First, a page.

The Brain Drain from Iran to the United States

Article excerpt

In this article, the underlying forces and the extent of brain drain from Iran to the United States are studied. The brain drain is measured by the migration rates of Iranian nationals to the US with tertiary education, including physicians and professors. The universities' admission policies and inclusion of Islamic subject matters in the academic curricula are reviewed to evaluate the quality of higher education. In addition, the possibility of reversing the brain drain and its impact on the economy are discussed.


Emigration of the highly educated elite from the developing countries to the developed countries is an important issue that deserves attention. The Middle East with its vast oil resources needs educated professionals to enhance economic development and modernize the region. Iran, one of the oldest countries in the region, has lost a good portion of its educated professionals in the past few decades. The extent of the "brain drain" from Iran is a major concern. It is a vital matter in the US-Iranian relations due to the fact that educated elite are the medium for transferring technology and know how. This article brings to the fore the issue of the brain drain from Iran that has not been examined recently.

Educated and skilled workers are the scarcest resources of any developing country. They comprise the core workforce for sustainable economic development programs. Their training is time-consuming and expensive. The departure of a large number of highly educated elite from Iran has definitely caused a disastrous social loss to the country. In Iran, the government subsidizes students' higher education expenses by means of no-interest loans, little or no tuition, free accommodation in dormitories, various financial aids, grants, and scholarships for studying abroad. Even if education and training in Iran were privately financed, still there would have been significant national loss caused by the brain drain, due to the fact that education is a public good, and it has positive external benefits to the society. Educated people not only increase their own productivity but also contribute to the society's well being and knowledge; examples are the physicians and educators. The developed countries and especially the US have greatly benefited from the pool of the highly educated and experienced Iranian immigrants. These countries are getting a "free ride" from the education and expertise of the Iranian elite. Most of the Iranian immigrants in the US are working in fields such as education, engineering, medicine, and other professional services. Their work has important external social benefits for the host countries that are missed in Iran.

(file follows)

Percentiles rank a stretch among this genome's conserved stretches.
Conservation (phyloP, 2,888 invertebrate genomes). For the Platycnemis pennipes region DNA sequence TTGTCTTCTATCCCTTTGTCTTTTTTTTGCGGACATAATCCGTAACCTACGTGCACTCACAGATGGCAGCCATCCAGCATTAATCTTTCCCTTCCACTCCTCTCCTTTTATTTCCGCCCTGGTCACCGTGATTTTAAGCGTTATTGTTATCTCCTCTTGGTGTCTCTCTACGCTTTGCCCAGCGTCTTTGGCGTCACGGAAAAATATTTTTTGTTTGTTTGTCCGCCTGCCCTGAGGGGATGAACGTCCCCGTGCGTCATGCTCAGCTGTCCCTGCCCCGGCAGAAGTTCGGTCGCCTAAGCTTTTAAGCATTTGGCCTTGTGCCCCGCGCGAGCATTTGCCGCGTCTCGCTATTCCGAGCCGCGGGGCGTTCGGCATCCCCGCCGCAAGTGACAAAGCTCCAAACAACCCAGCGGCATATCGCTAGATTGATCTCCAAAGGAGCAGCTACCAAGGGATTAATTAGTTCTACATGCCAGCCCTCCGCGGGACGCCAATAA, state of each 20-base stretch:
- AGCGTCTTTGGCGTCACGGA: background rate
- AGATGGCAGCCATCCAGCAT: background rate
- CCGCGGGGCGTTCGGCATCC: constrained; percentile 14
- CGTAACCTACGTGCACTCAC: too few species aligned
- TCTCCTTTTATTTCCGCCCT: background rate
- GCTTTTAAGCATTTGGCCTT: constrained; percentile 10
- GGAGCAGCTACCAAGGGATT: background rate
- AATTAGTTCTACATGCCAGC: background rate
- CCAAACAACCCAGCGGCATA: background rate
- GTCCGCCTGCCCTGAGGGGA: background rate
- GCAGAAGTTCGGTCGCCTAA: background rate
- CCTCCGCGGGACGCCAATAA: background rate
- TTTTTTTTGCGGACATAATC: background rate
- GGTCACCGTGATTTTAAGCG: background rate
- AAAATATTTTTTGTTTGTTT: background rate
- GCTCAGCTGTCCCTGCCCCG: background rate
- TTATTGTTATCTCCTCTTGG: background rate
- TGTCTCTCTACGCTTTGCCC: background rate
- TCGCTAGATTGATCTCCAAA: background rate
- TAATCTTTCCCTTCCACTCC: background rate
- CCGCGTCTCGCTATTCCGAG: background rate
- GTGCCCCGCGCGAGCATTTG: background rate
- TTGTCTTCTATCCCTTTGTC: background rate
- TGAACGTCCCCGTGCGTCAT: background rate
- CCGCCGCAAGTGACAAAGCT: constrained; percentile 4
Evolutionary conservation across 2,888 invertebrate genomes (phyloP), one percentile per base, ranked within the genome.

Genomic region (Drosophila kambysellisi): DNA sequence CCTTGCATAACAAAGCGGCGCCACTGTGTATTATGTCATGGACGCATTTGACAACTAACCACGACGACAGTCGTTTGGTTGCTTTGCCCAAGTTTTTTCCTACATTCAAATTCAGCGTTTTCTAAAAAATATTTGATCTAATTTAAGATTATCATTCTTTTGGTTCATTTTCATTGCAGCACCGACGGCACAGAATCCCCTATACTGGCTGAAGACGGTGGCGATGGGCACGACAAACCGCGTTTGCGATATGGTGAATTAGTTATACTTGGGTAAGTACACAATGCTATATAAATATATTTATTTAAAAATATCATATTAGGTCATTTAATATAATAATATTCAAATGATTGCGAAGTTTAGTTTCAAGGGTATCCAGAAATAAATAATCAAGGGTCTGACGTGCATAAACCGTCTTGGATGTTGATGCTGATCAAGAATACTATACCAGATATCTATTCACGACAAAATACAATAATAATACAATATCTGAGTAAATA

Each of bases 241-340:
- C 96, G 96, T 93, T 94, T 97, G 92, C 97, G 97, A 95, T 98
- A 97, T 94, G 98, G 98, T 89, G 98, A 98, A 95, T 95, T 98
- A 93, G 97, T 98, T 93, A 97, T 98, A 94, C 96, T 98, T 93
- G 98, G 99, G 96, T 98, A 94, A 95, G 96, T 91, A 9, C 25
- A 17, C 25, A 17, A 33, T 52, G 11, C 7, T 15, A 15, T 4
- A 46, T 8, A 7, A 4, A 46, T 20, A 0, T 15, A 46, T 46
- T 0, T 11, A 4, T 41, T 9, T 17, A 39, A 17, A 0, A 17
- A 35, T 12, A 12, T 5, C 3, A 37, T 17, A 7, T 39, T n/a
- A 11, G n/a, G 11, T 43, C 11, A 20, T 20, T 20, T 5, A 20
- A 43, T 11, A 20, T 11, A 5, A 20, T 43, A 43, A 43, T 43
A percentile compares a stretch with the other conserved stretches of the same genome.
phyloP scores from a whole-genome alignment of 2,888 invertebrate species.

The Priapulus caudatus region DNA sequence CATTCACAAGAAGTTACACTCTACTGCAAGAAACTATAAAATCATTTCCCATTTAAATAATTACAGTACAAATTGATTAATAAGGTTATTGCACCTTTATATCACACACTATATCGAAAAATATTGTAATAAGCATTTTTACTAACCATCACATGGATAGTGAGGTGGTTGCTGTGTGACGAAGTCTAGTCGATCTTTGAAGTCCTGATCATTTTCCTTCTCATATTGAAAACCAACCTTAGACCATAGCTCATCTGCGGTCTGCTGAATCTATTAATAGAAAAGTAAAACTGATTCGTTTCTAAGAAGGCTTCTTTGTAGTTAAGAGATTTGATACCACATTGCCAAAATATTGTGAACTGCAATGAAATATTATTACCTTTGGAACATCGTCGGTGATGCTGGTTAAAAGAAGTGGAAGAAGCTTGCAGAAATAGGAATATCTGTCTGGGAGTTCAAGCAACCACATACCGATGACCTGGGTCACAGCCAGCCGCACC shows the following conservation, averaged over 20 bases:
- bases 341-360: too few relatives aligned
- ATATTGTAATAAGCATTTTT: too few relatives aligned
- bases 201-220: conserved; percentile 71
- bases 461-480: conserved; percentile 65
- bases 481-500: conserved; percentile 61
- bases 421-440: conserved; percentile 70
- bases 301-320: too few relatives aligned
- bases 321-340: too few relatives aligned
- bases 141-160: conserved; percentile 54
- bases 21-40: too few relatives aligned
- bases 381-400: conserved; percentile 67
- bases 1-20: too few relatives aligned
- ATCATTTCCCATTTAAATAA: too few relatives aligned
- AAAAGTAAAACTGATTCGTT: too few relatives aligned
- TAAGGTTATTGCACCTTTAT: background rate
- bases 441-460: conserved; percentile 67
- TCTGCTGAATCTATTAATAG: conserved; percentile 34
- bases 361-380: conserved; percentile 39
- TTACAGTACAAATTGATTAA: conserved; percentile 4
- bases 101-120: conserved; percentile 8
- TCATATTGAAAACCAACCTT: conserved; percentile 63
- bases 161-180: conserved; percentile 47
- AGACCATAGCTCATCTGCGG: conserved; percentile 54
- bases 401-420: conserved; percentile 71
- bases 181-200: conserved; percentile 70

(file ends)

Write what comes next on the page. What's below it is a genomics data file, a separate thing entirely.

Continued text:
Carrington and Detragiache have done a comparative study of brain drain from developing countries to the United States and the other member countries of the Organization for Economic Cooperation and Development.' They show that brain drain from Iran to the US, measured by migration rates of the individuals with tertiary education, is the highest in Asia. After Iran, sizable brain drains to the US are from Korea, the Philippines, and Taiwan, while the brain drain from other Middle Eastern countries is low. The subject of international migration of manpower from the Middle East has been under scrutiny since the 1960s. George B. Baldwin has studied this problem for the case of Iran. He examined whether the high-level brain drain was an obstacle to Iran's economic development? He found that brain drain from Iran was not a serious problem at the time and some foreign educated Iranians could be repatriated home by the efforts of public institutions. Askari and Cummings also have studied the brain drain from Iran and several other Middle Eastern countries to the United States.3 They point out that, given the need for high-level manpower in these countries, it is essential to adopt policies to reverse the brain drain. They suggest economic incentive policies for encouraging expatiates to return. …


An unknown error has occurred. Please click the button below to reload the page. If the problem persists, please try again in a little while.